8. Fatal poisonings in Oslo: a one-year observational study

    Directory of Open Access Journals (Sweden)

    Heyerdahl Fridtjof

    2010-06-01

    Full Text Available Abstract Background Acute poisonings are common and are treated at different levels of the health care system. Since most fatal poisonings occur outside hospital, these must be included when studying characteristics of such deaths. The pattern of toxic agents differs between fatal and non-fatal poisonings. By including all poisoning episodes, cause-fatality rates can be calculated. Methods Fatal and non-fatal acute poisonings in subjects aged ≥16 years in Oslo (428 198 inhabitants were included consecutively in an observational multi-centre study including the ambulance services, the Oslo Emergency Ward (outpatient clinic, and hospitals, as well as medico-legal autopsies from 1st April 2003 to 31st March 2004. Characteristics of fatal poisonings were examined, and a comparison of toxic agents was made between fatal and non-fatal acute poisoning. Results In Oslo, during the one-year period studied, 103 subjects aged ≥16 years died of acute poisoning. The annual mortality rate was 24 per 100 000. The male-female ratio was 2:1, and the mean age was 44 years (range 19-86 years. In 92 cases (89%, death occurred outside hospital. The main toxic agents were opiates or opioids (65% of cases, followed by ethanol (9%, tricyclic anti-depressants (TCAs (4%, benzodiazepines (4%, and zopiclone (4%. Seventy-one (69% were evaluated as accidental deaths and 32 (31% as suicides. In 70% of all cases, and in 34% of suicides, the deceased was classified as drug or alcohol dependent. When compared with the 2981 non-fatal acute poisonings registered during the study period, the case fatality rate was 3% (95% C.I., 0.03-0.04. Methanol, TCAs, and antihistamines had the highest case fatality rates; 33% (95% C.I., 0.008-0.91, 14% (95% C.I., 0.04-0.33, and 10% (95% C.I., 0.02-0.27, respectively. Conclusions Three per cent of all acute poisonings were fatal, and nine out of ten deaths by acute poisonings occurred outside hospital. Two-thirds were evaluated as accidental

  9. [Risk factors of femoral neck fractures in Oslo].

    Science.gov (United States)

    Meyer, H E; Tverdal, A; Henriksen, C; Pedersen, J I; Falch, J A

    1996-09-20

    In this matched case-control study from Oslo, risk factors for hip fracture were assessed in elderly non-institutionalized women and men. 246 hip fracture patients admitted to two hospitals in the course of one year were matched by sex and age to controls living in the catchment area of the hospitals We found increased risk of hip fracture in lean persons, in persons with self-reported weight loss because of poor appetite, and in persons with low food intake. One third of the hip fracture patients ate less than three slices of bread per day and one fourth ate less than three meals a day. We found no relation between calcium intake and hip fracture, whereas higher risk of fracture was suggested in persons with low vitamin D intake. Hip fracture was also associated with low levels of physical activity, low hand grip strength, smoking, low level of education, and frequent admissions to hospital prior to the study.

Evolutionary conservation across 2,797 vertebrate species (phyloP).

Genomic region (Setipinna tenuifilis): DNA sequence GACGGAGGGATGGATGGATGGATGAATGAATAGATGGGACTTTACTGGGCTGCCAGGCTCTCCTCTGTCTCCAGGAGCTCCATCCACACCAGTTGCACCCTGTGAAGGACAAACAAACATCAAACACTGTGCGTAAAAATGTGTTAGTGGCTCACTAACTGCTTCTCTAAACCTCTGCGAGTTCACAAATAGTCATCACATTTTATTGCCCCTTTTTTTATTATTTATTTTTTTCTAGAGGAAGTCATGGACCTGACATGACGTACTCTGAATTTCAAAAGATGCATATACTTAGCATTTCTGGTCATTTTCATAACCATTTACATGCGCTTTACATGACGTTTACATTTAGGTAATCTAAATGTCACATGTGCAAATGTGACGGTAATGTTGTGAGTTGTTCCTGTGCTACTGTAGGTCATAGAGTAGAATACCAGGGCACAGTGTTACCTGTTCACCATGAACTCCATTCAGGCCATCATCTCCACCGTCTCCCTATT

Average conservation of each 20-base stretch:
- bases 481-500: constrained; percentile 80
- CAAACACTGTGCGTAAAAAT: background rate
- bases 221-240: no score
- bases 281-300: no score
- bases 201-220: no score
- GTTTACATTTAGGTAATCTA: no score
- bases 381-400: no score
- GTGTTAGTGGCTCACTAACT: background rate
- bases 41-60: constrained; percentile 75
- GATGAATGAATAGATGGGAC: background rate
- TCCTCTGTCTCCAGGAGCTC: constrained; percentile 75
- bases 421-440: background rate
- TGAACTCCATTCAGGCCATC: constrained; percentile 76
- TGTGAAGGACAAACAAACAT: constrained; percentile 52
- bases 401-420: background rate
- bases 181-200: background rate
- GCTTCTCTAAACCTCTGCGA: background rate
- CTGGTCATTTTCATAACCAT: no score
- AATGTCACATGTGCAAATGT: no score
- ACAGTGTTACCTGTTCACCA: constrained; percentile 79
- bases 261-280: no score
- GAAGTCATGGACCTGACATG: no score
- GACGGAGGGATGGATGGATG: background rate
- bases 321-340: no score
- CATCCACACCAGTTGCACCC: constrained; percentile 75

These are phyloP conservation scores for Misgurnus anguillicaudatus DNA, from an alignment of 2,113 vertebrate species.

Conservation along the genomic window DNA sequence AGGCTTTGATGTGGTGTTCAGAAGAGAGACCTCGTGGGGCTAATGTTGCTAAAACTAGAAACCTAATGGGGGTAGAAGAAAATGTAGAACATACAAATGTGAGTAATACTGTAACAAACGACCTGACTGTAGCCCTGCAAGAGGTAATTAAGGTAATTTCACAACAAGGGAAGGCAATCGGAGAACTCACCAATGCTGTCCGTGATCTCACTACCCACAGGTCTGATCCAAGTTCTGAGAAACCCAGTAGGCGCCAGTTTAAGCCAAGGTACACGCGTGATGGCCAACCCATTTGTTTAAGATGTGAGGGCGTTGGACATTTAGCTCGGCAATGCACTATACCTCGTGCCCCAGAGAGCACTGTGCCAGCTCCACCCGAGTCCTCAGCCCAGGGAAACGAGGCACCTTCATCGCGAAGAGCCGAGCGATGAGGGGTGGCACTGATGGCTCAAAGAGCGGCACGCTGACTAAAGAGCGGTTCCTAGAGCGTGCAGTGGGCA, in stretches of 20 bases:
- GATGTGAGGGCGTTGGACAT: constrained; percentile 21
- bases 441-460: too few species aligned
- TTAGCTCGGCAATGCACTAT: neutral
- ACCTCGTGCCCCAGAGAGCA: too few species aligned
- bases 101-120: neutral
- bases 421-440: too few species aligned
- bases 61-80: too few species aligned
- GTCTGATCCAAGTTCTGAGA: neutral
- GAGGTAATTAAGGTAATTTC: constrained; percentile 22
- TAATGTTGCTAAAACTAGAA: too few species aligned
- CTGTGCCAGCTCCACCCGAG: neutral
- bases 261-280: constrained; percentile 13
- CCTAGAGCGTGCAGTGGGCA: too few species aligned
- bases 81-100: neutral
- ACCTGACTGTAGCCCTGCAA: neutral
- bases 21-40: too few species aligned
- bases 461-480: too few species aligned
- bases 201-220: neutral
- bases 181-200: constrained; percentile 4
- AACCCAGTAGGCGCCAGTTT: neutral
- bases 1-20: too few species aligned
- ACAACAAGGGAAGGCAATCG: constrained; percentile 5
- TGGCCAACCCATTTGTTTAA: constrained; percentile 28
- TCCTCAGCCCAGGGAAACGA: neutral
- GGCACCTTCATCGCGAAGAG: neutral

10. Meeting

    Indian Academy of Sciences (India)

    At the invitation of the Regional Research laboratory, Hyderabad, the Academy held its 53rd. Annual Meeting at RRl from Saturday 7 November to Monday 9 November 1987. The meeting began with the inaugural function in the RRl Auditorium at 0930 hours on Saturday 7. November. Dr A V Rama Rao, Director, RRL,.

  11. How to routinely collect data on patient-reported outcome and experience measures in renal registries in Europe: an expert consensus meeting

    Science.gov (United States)

    Breckenridge, Kate; Bekker, Hillary L.; Gibbons, Elizabeth; van der Veer, Sabine N.; Abbott, Denise; Briançon, Serge; Cullen, Ron; Garneata, Liliana; Jager, Kitty J.; Lønning, Kjersti; Metcalfe, Wendy; Morton, Rachael L.; Murtagh, Fliss E.M.; Prutz, Karl; Robertson, Susan; Rychlik, Ivan; Schon, Steffan; Sharp, Linda; Speyer, Elodie; Tentori, Francesca; Caskey, Fergus J.

    2015-01-01

    Despite the potential for patient-reported outcome measures (PROMs) and experience measures (PREMs) to enhance understanding of patient experiences and outcomes they have not, to date, been widely incorporated into renal registry datasets. This report summarizes the main points learned from an ERA-EDTA QUEST-funded consensus meeting on how to routinely collect PROMs and PREMs in renal registries in Europe. In preparation for the meeting, we surveyed all European renal registries to establish current or planned efforts to collect PROMs/PREMs. A systematic review of the literature was performed. Publications reporting barriers and/or facilitators to PROMs/PREMs collection by registries were identified and a narrative synthesis undertaken. A group of renal registry representatives, PROMs/PREMs experts and patient representatives then met to (i) share any experience renal registries in Europe have in this area; (ii) establish how patient-reported data might be collected by understanding how registries currently collect routine data and how patient-reported data is collected in other settings; (iii) harmonize the future collection of patient-reported data by renal registries in Europe by agreeing upon preferred instruments and (iv) to identify the barriers to routine collection of patient-reported data in renal registries in Europe. In total, 23 of the 45 European renal registries responded to the survey. Two reported experience in collecting PROMs and three stated that they were actively exploring ways to do so. The systematic review identified 157 potentially relevant articles of which 9 met the inclusion criteria and were analysed for barriers and facilitators to routine PROM/PREM collection. Thirteen themes were identified and mapped to a three-stage framework around establishing the need, setting up and maintaining the routine collection of PROMs/PREMs. At the consensus meeting some PROMs instruments were agreed for routine renal registry collection (the generic SF